Tuesday, January 01, 2013


Joachim Trier's Oslo, August 31st, is a bracing, sustained feat of empathy. A young recovering drug addict named Anders (Anders Danielsen Lie) once again finds himself on the streets of the city where he grew up, and where his life slowly derailed, after being released from the recovery center he's about to graduate from for a job interview. The faint, encouraging glow of warmth from each encounter with old acquaintances, which he hopes will help introduce a new beginning, is soon replaced with a chilling sting when those embers fail, one by one, to fully ignite. From the beginning Trier deftly defines the protagonist against his environment-- nature provides no solace, and nor, finally, does the buzz of life in Oslo, filled as it is with people whose lives seem just starting, unencumbered by weight, by ghosts. Every frame Anders shares with friends and passers-by begins to feel more like a haunting, a constant reminder of connections long ago short-circuited and, of course, the ever-present option of the one spark that might take him to where he really wants to go. Oslo, August 31st is a movie that is profoundly sad but never suffocating or sensational-- it's a portrayal of an addict whose primary physical need is expressed almost exclusively in humanistic, spiritual terms and imagery, a need eloquently written on Anders' long, angular face, in his tired eyes, on the streets which course with the promise, and the denial, of sweet release.



Dusty said...

Great review!

Wow, talk about a way to take yourself of the year on an "up" note.

I had the privilege of seeing this film in a relatively empty theater, projected on a large screen. It's very hard to pinpoint why this film so effective. Everything is so deceptively simple, quiet, and understanding. Yet what you are watching (as you astutely pointed out) is a man reconciling with all of his past mistakes and missed opportunities. It's heavy stuff, but nothing becomes overwhelming.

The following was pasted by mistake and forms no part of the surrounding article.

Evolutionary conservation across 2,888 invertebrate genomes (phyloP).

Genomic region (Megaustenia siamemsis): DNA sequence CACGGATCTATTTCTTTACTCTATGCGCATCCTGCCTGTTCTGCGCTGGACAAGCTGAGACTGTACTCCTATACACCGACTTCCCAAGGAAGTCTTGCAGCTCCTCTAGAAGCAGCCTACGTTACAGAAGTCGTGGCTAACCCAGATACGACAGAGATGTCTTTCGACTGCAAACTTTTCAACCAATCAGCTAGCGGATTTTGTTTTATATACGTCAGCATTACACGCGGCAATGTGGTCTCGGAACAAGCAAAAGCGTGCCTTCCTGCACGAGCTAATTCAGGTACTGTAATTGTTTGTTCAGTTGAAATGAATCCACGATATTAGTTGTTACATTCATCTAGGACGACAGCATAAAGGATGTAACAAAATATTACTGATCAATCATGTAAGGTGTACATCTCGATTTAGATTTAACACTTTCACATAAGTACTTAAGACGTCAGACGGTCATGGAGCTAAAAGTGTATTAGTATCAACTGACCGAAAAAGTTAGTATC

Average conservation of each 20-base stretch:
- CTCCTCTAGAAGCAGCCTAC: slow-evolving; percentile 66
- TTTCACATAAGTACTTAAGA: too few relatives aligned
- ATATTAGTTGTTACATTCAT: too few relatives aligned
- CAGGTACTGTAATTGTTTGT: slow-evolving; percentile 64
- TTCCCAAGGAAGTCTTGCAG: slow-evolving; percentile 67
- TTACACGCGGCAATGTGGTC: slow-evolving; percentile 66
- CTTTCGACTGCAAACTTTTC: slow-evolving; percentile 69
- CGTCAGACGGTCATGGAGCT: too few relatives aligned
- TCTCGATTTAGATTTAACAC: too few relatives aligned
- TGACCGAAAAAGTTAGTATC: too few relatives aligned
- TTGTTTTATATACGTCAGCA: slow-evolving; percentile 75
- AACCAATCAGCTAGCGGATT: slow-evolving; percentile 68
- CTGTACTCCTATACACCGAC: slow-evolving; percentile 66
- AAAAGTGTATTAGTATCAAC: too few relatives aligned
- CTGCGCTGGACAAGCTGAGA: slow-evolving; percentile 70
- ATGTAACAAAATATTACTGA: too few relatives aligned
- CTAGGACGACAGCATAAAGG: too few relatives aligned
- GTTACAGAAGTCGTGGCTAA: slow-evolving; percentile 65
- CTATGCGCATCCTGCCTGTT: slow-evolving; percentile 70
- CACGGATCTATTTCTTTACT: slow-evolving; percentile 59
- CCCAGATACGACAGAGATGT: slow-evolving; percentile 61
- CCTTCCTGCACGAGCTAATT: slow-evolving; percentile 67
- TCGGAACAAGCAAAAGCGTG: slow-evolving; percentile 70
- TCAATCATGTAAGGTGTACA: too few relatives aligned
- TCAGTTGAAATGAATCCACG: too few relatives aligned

By the way, this movie is available on Netflix Instant.

Happy new year! I've been following your blog since you were interviewed by Rupert Pupkin. Always look forward to your entries.

Dennis Cozzalio said...

Dusty, I really appreciate your comment and your enthusiasm, for the movie and for my blog.

You're right-- Oslo August 31st is not exactly a cheerful party-hats-and-favors way of sending out the old, and I certainly didn't purposefully position it to be the movie I chose to signify the start of a new year. But in a way it's an appropriate choice, or coincidence, if you will, because the movie is so much about wrestling with the past and at least the impulse to reconcile yourself with it and forge ahead. The engagement with this idea renders the success, or lack thereof, on the part of Anders is certainly poignant and devastating, but secondary to whether or not the movie itself is "uplifting" in the way we might think a piece of art meant to send us into a new voyage should be.

So it's exhilarating and awful at the same time. An amazing movie which, as you rightly point out, works its alchemy with deceptive ease and nonchalance. I loved it even more for the fact that it was precisely the opposite of what someone like Darren Aronofsky might do with the same scenario.

And yeah, Netflix Instant is how I saw it too! I wish I could have seen it the way you did.

Thanks for sticking with SLIFR and for your thoughts!

Dusty said...

My pleasure, Dennis. I look forward to your entries in 2013. And I hope more people find OSLO. It sounds like what we are both talking about is catharsis above all else.

On a related note, have you ever heard a book called THE MOVIE DOCTOR? It's written by a psychologist who prescribes movies to his patients. I wonder what he would say about OSLO.